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Musings from the World of Jewel Scarves for Cambodia Journals for the Journey

Tuesday, November 30, 2010

Prayer for Pastors

Please keep the Cambodian pastors in your prayers. There are presently 35 pastors -- both male and female -- in the Wesleyan Church of Cambodia.

Pastors cannot win the battle alone; they need committed intercessors to lift them up in fervent, specific prayer. I believe that the power of God will be released when we begin to faithfully pray for our pastors. Pastors are human—they face the same challenges that their people do, with some additional ones! They grow tired in ministry, are tempted to sin, and may find it difficult to balance their many roles and responsibilities.

Here are just a few ways to pray for the pastors in Cambodia:
  • An intimate knowledge of God
  • Faithfulness to spend time reading God's Word daily, and for insight into Scripture and an understanding of how it applies to Cambodians today
  • That he would preach with clarity, power and boldness, and that his preaching would be anointed and empowered by the Holy Spirit
  • Protection from the work of Satan and victory over temptation
  • To keep a soft heart in the face of abrasive and abusive people; Buddhist families often deny relatives (even children and siblings) when they become Christians, especially pastors.
  • A successful ministry - however God defines it in his life - and that people would be won to the Lord through his life, ministry, and preaching
  • Boldness to speak the truth, and grace to speak it will humility
  • That he would persevere through whatever trial he is facing
  • That his children will grow up with a positive impression of church ministry
  • That he would remain pure and that his love for his wife would increase daily
  • Physical and mental strength, and opportunities to relax
  • To live according to God's direction and worthy of his calling as a shepherd of God's people

Pastor Titus and Pastor Greg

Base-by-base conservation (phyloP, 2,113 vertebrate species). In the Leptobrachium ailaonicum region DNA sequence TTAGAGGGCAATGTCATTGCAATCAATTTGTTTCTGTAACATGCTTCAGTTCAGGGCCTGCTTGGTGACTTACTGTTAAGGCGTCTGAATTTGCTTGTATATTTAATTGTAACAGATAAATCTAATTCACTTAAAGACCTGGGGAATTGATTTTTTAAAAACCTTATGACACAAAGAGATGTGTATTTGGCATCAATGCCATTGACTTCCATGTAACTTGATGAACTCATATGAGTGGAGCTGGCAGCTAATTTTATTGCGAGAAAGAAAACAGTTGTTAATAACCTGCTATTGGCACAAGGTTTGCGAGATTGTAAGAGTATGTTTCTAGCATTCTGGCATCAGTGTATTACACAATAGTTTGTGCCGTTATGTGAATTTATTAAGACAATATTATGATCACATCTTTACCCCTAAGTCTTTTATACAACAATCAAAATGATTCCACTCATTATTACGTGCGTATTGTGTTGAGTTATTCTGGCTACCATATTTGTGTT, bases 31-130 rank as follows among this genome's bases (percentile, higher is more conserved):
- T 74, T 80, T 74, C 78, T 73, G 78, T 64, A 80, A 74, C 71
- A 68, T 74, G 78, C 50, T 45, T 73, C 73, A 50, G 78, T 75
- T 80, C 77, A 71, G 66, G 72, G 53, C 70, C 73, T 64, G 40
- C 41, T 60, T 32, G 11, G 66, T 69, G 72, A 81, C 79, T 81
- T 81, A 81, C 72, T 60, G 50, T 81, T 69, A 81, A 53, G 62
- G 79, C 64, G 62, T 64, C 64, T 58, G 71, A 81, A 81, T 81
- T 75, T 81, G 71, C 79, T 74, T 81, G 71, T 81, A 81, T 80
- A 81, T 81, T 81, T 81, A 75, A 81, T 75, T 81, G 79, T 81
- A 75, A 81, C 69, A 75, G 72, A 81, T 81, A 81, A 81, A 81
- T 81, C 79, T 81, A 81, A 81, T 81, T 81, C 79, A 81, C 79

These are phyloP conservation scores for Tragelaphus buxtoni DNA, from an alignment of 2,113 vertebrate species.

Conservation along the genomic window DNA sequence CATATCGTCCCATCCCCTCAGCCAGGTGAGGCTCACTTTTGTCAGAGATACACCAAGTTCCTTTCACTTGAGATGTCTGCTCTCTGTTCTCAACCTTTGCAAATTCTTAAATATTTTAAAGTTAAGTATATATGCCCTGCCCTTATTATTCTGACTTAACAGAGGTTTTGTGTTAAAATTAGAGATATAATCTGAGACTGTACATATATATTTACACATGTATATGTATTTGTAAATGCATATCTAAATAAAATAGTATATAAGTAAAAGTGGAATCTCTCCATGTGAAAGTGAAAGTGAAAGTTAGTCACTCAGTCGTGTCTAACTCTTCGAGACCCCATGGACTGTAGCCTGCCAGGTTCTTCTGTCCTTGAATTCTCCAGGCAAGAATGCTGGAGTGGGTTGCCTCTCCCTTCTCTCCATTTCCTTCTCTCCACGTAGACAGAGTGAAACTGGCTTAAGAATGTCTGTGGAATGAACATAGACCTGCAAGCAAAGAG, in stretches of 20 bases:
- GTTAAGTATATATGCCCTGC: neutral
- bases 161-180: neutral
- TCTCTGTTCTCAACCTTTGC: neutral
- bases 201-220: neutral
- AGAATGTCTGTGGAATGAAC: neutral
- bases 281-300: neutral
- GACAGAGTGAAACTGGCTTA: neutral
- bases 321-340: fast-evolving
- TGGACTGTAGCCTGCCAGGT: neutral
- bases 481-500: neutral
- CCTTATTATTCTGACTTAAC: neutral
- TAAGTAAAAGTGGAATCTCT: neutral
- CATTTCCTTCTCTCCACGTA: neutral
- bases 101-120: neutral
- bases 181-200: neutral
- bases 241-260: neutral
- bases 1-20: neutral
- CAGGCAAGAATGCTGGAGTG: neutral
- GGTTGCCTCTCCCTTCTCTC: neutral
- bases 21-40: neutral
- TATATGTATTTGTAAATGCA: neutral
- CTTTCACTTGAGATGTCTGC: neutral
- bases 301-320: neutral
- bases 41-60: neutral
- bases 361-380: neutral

Pastor Paroath and Pastor Poleak

Pastor Sopheak and Pastor Sithat

Pastor Kieth, and Pastora Socheata and Pastor Rotha

Pastor Sothkan and Rev. Kimsan, and Pastor Banyen

Sunday, November 28, 2010

Sinking Realization...

I'll be in Cambodia for Christmas.
And while I am so so so excited to finally be back and visit my cherished friends there, and teach the children and see all their smiles, and encourage the pastors, who somehow always end up giving me more than I could even offer them, I'm sad to leave.

I'll miss baby Mal's first Christmas.
I'll miss Christmas Eve with Dad's side of the family.
I'll miss staying up all night to play games with my friends at church on New Years.
I'll miss those 3 cherished weeks at home with my family.
I'll miss seeing everyone open their presents on Christmas morning, and reading the Christmas story, and eating cinnamon rolls for breakfast while I open my stocking with Jessie, and having peppermint ice cream, and playing Scrabble.

And that's just Christmas. Will it even feel like Christmas?
But, like I said, I'm so so so excited to return. This trip is significant for many reasons, and I can't wait to see everyone.

Love love love, Jewel

Saturday, November 27, 2010

The Real Countdown Has Begun!

The real countdown has begun. I'll be in Cambodia in 25 days! With the stockings hung on the mantle, the trees lit, and Christmas music excitedly playing in the background, I can hardly believe all that is happening.

With the friends who took me to the airport for my departure - June 2009